Code for Sustainable Homes under threat in standards shake-up
Code for Sustainable Homes, energy performance certificates and sustainable drainage requirements could be loosened - but Part L tightened
Speaking at the UK Passivhaus Conference last week, Bob Ledsome of the Department for Communities and Local Government suggested that ‘Part L requirements for new homes represent an additional cost on house builders of £103million annually, reflecting an uplift per unit of £1,000’.
He also confirmed that ‘the Code for Sustainable Homes currently remains the governments chosen method for determining the sustainability of new homes’.
However, the government has pledged to remove unnecessary burdens and bureaucracy. Ledsome suggested that to achieve this ‘some elements of the code may be incorporated into the new building regulations’.
The government’s housing standards review will target any requirement that can be applied through planning policies, including all building regulations and approved documents, in a bid to cut house building red tape and boost growth.
The Code for Sustainable Homes and requirements for energy performance certificates are set to be under scrutiny.
The review’s terms of reference states ‘the aim is to achieve tangible deregulation, to enable quality and sustainable housing developments to be brought forward more easily’.
Changes to Part L are due to come into force in October 2013, this is following the deregulation changes which are proposed for April 2013.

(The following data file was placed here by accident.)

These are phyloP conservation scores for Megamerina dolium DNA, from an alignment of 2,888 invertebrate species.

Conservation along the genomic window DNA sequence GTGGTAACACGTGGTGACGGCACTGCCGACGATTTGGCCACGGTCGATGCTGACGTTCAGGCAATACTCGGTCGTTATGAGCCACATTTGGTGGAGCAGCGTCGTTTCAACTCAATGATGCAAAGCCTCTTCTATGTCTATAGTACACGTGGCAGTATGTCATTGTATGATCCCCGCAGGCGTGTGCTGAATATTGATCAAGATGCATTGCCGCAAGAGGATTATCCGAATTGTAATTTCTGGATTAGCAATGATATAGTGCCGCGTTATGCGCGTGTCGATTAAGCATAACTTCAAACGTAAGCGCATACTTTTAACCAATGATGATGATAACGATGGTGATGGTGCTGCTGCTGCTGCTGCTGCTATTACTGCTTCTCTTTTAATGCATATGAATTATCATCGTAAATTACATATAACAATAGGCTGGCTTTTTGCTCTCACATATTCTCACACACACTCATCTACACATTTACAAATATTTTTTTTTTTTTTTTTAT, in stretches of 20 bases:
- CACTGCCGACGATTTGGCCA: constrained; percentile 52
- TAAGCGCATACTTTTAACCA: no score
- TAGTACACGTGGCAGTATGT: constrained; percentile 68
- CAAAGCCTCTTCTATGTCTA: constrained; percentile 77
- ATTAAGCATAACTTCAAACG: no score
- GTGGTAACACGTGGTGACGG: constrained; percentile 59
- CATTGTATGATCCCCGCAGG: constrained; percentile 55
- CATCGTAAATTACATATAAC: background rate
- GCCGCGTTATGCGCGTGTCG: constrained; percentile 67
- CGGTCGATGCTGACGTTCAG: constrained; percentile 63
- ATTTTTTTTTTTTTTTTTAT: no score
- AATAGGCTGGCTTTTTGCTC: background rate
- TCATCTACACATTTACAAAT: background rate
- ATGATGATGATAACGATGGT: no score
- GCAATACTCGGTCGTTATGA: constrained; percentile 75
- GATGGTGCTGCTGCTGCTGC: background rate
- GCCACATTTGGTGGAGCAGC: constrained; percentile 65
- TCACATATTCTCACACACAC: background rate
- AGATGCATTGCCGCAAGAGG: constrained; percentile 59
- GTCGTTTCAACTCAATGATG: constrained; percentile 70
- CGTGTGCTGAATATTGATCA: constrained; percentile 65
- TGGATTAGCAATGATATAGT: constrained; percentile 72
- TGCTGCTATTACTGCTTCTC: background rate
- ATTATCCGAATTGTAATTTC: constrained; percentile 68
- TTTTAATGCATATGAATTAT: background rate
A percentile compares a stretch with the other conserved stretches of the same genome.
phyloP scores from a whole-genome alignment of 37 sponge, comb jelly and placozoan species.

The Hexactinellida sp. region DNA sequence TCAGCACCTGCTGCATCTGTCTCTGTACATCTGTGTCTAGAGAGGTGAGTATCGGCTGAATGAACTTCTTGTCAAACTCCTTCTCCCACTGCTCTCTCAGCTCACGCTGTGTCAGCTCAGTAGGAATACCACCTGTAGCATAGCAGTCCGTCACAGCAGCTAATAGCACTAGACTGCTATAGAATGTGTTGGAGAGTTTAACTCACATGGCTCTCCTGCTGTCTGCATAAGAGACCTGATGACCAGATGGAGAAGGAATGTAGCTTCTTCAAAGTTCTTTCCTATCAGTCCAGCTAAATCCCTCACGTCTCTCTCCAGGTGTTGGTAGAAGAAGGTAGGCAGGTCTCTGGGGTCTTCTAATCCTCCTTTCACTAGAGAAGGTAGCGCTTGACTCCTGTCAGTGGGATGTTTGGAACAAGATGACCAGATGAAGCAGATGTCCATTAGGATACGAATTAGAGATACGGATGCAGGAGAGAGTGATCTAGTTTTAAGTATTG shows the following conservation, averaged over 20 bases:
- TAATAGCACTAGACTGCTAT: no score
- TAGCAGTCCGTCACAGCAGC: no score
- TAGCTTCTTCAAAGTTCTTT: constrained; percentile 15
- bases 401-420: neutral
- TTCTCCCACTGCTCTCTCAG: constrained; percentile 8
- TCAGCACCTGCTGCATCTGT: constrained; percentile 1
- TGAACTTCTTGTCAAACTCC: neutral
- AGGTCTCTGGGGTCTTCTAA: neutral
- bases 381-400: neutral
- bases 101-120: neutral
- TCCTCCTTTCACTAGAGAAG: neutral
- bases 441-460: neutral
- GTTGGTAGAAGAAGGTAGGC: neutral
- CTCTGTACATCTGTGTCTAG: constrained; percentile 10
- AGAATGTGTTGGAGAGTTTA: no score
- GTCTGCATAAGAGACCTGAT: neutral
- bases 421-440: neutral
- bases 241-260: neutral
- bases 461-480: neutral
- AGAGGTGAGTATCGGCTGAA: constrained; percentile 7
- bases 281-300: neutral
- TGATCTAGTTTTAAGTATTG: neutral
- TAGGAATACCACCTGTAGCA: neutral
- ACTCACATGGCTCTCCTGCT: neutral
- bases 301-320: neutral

Commenting on the proposals, WSP’s sustainability director, David Bowness said: ‘The Government seems to have made the misplaced assumption that building regulations represent red tape. The majority actually serve to ensure a safe, warm, durable home for the general public who will invest a significant part of their working life paying them off.
The Government has the misplaced assumption building regs represent red tape
‘Having already watered down the zero carbon homes regulations and the future Part L 2013 carbon emissions targets for domestic buildings earlier this year, the public could be forgiven for wondering whether this is really the “greenest government ever”.’
The Zero Carbon Hub has recommended that by 2020 at least 90 per cent of homes should perform better than their designed energy and carbon targets, this is in order to target the performance gap, yet it could be a hard ask. The new Part L will see a competence factor built into the regulations, incorporating overdesign to help developers achieve these new requirements.
James Pickard of Cartwright Pickard said: ‘We have a monotony of house builders in the UK. These are allowed to continue building despite consistently failing to meet standards. If these were car manufacturers they would have gone out of business long ago. As there is no requirement to test homes and make sure that they are meeting their designed requirements, these house builders can keep on building homes which are failing’.
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